Proposed transit worries businesses

by Cati Vanden Breul

Although the projected ridership for a transportation line running through the University campus is in the thousands, some local business owners are worried it would bring more harm than good to the area.

Under the current proposal, the Central Corridor line would connect downtown Minneapolis with downtown St. Paul and run along Washington Avenue straight through Stadium Village.

The Central Corridor coordinating committee ” with members from Hennepin and Ramsey counties, Minneapolis, St. Paul, the University, the Minnesota Department of Transportation and the Metropolitan Council ” is discussing whether the route should run along Washington Avenue or in an underground tunnel system.

The committee also has to decide whether the route should be a light rail or bus rapid transit line, said Nacho Diaz, director of Metro Transit services for the Metropolitan Council.

A bus rapid transit line typically separates buses from other traffic and gives them the right of way in their own lane.

Diaz said a bus line would be cheaper, but a light rail route likely would attract more riders.

“Our experience with the Hiawatha line indicates that a much greater number of people are willing to ride the light rail than bus alternatives,” Diaz said.

But Jim Rosvold, general manager of Campus Pizza and president of the Stadium Village Commercial Association, said having the light rail on campus would be detrimental to University-area businesses.

Heavy construction on Washington Avenue would make it harder for people to reach restaurants or stores on campus and may even put some out of business, Rosvold said.

“I don’t want to say we’d go out of business, but we would be in deep peril,” he said, “and they may have to provide us with working capital to get us through it.”

When the Hiawatha line was built in downtown Minneapolis, some of the businesses in the area were forced to shut down, Rosvold said.

A light rail line could also endanger students, he said.

“A lot of pedestrians around here are walking to class paying attention to their iPods and they could walk right into a train and that would not be good,” he said.

But University geography professor John Adams said the long-term benefits of bringing the light rail to campus would far outweigh the short-term costs.

“I fully expect that our Twin Cities area is going to add well over a million people over the next 30 years or so,” Adams said, “and if we plan our land use and transportation systems appropriately, then there is a strong argument for improving access to the University by means of rail transit.”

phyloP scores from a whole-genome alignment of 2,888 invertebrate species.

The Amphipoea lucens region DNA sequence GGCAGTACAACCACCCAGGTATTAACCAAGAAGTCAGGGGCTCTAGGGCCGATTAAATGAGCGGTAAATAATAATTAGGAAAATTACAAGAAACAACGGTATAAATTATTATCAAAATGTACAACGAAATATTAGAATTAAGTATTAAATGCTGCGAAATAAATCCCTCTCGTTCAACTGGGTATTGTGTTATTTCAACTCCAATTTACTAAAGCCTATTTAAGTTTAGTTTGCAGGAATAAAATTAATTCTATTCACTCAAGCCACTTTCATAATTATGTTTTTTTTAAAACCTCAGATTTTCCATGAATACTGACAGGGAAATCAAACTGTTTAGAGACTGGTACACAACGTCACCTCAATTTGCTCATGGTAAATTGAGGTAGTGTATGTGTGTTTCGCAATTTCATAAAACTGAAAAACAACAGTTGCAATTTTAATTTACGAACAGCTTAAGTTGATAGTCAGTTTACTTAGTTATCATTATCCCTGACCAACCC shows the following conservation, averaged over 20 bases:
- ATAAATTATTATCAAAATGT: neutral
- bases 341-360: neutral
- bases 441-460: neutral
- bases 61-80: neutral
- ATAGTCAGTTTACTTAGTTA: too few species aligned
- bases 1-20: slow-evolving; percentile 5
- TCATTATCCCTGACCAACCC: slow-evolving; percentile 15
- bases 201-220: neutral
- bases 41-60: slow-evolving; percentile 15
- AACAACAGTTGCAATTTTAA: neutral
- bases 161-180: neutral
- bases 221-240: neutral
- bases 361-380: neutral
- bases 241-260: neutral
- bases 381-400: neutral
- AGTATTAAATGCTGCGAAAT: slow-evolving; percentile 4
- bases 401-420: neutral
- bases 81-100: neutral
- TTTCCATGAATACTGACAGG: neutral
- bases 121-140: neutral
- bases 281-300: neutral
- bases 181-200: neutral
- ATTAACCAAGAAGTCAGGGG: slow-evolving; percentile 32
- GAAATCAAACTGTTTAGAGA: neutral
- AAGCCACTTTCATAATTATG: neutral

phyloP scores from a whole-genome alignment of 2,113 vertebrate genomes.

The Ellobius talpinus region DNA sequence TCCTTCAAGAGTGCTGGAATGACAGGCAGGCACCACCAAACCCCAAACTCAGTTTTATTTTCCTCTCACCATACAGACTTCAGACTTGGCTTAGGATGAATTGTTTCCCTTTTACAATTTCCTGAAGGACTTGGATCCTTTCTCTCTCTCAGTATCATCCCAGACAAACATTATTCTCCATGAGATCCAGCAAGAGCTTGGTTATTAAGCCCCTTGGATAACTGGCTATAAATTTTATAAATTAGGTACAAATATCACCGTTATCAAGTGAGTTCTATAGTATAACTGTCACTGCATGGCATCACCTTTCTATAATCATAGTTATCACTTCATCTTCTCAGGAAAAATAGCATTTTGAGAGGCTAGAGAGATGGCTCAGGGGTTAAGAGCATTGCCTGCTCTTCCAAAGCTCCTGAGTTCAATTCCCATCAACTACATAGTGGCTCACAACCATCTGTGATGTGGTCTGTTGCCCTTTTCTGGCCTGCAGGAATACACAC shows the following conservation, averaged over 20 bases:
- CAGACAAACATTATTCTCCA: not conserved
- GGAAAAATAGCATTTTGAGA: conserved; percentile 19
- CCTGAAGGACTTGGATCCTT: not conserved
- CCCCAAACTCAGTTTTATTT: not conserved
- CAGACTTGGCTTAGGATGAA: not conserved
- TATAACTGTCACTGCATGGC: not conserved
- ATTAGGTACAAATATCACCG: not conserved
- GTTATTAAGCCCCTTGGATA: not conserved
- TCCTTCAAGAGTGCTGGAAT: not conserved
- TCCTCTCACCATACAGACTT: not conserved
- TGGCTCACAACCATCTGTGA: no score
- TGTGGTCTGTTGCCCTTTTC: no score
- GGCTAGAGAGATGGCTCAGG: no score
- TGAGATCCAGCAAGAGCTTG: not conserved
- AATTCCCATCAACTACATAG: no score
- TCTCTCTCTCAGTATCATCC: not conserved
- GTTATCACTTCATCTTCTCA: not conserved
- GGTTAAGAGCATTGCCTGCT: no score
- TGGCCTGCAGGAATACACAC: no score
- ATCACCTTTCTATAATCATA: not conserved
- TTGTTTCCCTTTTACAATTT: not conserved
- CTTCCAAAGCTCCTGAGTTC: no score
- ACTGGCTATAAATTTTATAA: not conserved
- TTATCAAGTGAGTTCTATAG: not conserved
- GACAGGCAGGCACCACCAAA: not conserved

Although a few businesses would be hurt in the short-term, thousands of people would benefit in the future, Adams said.

“Whose interests should dominate? A few businesses in the short-term or the interest of a large part of community in the long-term?” he said.

However, Brad Mateer, owner of Harvard Market on Washington Avenue, said he is against having the light rail in Stadium Village because the traffic in the area is already congested.

“It’s a very densely populated area to begin with right now, and it would change the whole face of how people travel up and down Washington Avenue,” he said.

Both businessmen said they would rather see the light rail run through Dinkytown and utilize the existing rail line ” a proposal that has been discussed by officials for decades.

Minneapolis Ward 2 City Council member-elect Cam Gordon, who will represent the Minneapolis campus and surrounding areas starting in January, said he thinks the coordinating committee should consider the Dinkytown option when deciding the route’s location.

“We have to look at where the best alignment is,” Gordon said. “It’s important to keep our options open and we shouldn’t rule out anything.”

But Diaz said the Dinkytown location is not a possibility.

“It has never been intended to go through Dinkytown; it will service the Oak Street and Washington Avenue area,” he said.

If the committee decides to build at surface level, the proposed plan would keep two lanes of traffic open in each direction, so it would not close off traffic, Diaz said.

But Gordon said the committee shouldn’t rule out a tunnel system just because it would be more expensive ” the current estimate stands at $840 million.

“Designing tunneling underneath the “U’ should still be a possibility,” he said. “We’ll get in trouble if we just look at what’s cheapest and not what will pay off in the future.”

But Adams said having the light rail above ground on campus would work because advanced technology, such as computer-operated traffic lights, keep traffic running more smoothly than it did in the past.

The University and the Ramsey County Regional Railroad Authority studying which option would be best for the area, and likely will release results next month, said Jan Morlock, director of community relations for the University.

Diaz said the committee will not make any decisions before next year and construction on the Central Corridor route would not begin for at least three years.

Funding for the project would come from federal, state and local sources, he said.